Friday, August 21, 2009

2009 Places in Peril: Crum & Forster Building, Atlanta

The Story: Built in 1928, as the southern branch of the Crum and Forster Insurance Company, this office building is a rare example of classically designed architecture in Midtown Atlanta. It was designed by a team of architects including the New York firm of Helme, Corbett, and Harrison Architects and the Atlanta firm of Ivey and Crook. Helme, Corbett, and Harrison was a highly regarded firm responsible for the design of Rockefeller Center, LaGuardia Airport and the United Nations Building. Atlanta architects Ed Ivey and Lewis Crook were trained in classical architecture design at Georgia Tech during the early years of Tech’s School of Architecture.

The Threat: The Georgia Tech Foundation purchased the Crum and Forster Building in 2007 in order to expand nearby Technology Square. In May 2008 the Foundation applied for a Special Administrative Permit to demolish the building.

The Solution: After several well attended public meetings and the circulation of a petition signed by over 2000 people opposing the building’s demolition, Atlanta’s Bureau of Planning denied the Georgia Tech Foundation’s request. Recently the Crum and Forster Building was nominated as a local landmark building, which would further protect it from demolition. Both actions currently are under appeal.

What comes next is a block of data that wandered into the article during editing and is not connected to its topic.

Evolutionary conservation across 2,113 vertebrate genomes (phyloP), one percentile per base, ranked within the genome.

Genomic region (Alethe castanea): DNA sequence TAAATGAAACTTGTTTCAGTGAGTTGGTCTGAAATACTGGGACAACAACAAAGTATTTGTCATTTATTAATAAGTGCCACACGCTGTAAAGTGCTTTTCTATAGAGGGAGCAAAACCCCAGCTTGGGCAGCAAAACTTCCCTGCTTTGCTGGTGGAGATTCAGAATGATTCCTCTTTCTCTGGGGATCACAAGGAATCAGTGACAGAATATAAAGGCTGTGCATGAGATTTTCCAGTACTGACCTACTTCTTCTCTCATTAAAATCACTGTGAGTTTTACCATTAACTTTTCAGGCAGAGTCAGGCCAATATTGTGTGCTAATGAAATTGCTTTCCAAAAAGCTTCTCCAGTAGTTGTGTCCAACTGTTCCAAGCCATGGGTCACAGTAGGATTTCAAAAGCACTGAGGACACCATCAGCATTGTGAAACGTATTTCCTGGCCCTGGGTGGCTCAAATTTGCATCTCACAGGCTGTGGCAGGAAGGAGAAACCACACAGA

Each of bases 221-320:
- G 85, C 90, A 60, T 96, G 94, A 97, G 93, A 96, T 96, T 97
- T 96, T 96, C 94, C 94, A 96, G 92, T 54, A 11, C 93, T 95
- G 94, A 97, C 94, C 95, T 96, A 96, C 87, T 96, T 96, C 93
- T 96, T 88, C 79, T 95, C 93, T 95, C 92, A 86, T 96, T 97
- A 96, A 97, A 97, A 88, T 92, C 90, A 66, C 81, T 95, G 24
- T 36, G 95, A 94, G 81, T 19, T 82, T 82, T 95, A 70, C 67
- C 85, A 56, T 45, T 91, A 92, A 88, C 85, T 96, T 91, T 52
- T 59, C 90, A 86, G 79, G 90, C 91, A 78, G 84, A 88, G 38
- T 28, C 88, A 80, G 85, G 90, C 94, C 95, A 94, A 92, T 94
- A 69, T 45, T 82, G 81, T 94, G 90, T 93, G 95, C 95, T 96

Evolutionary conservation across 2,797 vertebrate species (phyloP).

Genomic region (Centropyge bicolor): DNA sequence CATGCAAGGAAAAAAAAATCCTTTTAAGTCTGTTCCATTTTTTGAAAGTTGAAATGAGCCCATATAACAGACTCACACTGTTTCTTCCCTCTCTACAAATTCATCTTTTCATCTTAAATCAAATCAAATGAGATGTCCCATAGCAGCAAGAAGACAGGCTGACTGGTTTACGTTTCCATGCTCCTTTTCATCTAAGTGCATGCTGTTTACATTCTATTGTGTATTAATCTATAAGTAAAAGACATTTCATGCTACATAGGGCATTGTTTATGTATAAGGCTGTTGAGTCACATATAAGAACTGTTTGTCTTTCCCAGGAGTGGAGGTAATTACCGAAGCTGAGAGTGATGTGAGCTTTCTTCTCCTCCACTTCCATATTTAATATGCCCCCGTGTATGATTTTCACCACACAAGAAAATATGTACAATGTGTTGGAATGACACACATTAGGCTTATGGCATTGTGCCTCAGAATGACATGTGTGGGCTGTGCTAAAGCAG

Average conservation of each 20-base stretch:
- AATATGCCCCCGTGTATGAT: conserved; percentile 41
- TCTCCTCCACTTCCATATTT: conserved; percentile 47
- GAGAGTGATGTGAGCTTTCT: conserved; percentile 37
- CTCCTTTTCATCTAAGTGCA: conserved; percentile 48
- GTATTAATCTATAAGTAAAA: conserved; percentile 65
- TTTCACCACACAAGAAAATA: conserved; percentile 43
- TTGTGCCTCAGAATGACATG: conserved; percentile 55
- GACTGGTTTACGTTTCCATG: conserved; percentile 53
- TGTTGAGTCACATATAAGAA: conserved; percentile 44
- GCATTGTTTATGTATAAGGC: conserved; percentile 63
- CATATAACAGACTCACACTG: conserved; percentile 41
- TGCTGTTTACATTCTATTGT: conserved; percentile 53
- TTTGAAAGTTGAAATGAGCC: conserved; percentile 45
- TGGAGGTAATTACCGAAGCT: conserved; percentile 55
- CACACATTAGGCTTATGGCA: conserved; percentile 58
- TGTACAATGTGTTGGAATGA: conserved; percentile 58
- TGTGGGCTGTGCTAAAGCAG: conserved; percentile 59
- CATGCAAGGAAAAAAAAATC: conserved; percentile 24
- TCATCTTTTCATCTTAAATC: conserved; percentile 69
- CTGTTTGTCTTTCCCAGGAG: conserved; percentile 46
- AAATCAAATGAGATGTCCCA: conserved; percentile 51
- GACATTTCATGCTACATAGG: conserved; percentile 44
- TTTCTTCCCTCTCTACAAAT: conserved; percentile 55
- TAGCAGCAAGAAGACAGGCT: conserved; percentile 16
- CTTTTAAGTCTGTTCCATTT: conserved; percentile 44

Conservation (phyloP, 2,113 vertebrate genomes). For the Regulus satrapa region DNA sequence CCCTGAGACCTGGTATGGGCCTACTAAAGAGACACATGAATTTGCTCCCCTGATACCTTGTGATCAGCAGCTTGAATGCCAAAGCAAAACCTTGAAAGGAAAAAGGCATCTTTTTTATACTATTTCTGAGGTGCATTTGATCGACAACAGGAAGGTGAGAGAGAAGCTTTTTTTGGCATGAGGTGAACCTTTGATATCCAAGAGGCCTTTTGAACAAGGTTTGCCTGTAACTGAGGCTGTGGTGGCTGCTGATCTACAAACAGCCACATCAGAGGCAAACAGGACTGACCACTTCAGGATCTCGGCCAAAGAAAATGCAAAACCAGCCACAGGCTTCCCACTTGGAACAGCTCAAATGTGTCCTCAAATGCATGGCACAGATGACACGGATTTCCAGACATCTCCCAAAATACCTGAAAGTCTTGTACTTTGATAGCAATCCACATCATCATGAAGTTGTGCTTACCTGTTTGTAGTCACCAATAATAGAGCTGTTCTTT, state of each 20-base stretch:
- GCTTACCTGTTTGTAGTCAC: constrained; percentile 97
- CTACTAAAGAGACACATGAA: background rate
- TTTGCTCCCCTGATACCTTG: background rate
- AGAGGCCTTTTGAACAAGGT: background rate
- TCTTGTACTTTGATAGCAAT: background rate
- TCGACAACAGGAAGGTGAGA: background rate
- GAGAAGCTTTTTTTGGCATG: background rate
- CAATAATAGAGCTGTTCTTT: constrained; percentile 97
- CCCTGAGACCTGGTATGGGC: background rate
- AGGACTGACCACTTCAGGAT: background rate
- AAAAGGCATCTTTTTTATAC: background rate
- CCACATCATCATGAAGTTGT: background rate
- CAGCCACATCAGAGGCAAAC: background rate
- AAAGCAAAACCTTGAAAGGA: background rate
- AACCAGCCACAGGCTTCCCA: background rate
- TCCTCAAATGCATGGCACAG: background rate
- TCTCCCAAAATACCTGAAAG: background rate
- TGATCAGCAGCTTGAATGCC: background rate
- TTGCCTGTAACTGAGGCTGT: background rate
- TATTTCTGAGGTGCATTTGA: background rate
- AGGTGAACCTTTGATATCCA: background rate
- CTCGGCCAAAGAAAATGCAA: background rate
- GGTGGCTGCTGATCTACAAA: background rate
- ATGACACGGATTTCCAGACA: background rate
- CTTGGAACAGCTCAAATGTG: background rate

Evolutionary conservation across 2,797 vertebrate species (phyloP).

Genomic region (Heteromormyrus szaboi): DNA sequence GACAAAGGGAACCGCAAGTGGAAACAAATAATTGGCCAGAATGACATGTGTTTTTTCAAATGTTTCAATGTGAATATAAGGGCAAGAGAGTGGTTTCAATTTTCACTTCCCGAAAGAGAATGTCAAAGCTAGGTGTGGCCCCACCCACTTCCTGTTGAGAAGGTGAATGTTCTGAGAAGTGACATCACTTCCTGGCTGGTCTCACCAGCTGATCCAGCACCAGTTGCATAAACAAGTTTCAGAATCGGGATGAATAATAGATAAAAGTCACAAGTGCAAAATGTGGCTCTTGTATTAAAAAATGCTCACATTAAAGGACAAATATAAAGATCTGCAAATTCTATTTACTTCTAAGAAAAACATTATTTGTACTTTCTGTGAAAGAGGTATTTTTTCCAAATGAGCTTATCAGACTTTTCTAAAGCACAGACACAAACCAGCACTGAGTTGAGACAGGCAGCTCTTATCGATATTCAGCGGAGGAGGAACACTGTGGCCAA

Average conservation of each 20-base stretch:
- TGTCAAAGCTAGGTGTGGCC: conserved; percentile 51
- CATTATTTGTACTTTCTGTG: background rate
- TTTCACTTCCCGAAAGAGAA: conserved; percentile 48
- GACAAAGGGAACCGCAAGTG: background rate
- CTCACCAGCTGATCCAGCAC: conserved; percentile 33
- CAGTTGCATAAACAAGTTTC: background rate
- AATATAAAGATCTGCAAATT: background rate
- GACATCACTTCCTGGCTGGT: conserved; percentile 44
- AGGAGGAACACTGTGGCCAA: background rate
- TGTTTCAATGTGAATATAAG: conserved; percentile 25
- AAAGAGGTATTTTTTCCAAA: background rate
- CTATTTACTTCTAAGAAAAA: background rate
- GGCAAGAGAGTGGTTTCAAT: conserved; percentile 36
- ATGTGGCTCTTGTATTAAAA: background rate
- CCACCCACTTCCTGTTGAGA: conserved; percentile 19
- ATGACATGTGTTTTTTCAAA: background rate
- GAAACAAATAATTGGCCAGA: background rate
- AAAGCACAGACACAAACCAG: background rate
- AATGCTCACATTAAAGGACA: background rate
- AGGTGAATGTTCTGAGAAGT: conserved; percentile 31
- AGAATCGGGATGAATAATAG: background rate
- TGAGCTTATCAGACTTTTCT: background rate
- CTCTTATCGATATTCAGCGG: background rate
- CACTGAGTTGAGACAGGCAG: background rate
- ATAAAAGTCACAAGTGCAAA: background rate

Update: At its August 17, 2009 meeting, the Atlanta City Council voted 14 - 0 to adopt an ordinance making the Crum and Forster Building a local landmark building. This ordinance needs to be signed by Mayor Shirley Franklin in order to become law.

The owner of the building, the Georgia Tech Foundation has applied for a demolition permit to tear down this Italian Renaissance Revival building on Spring Street. It was designed by Atlanta Architect Lewis C. Crook, Jr and by the New York architectural firm, Helme, Corbett & Harrison in 1926. This New York firm designed Rockefeller Center and worked on the United Nations Building and other notable structures.

The Georgia Trust would like to thank Philip Covin, Chair of the Advocacy Committee of the Atlanta Preservation Center and the hundreds of citizens who have spoken out against the demolition of this significant historic building.

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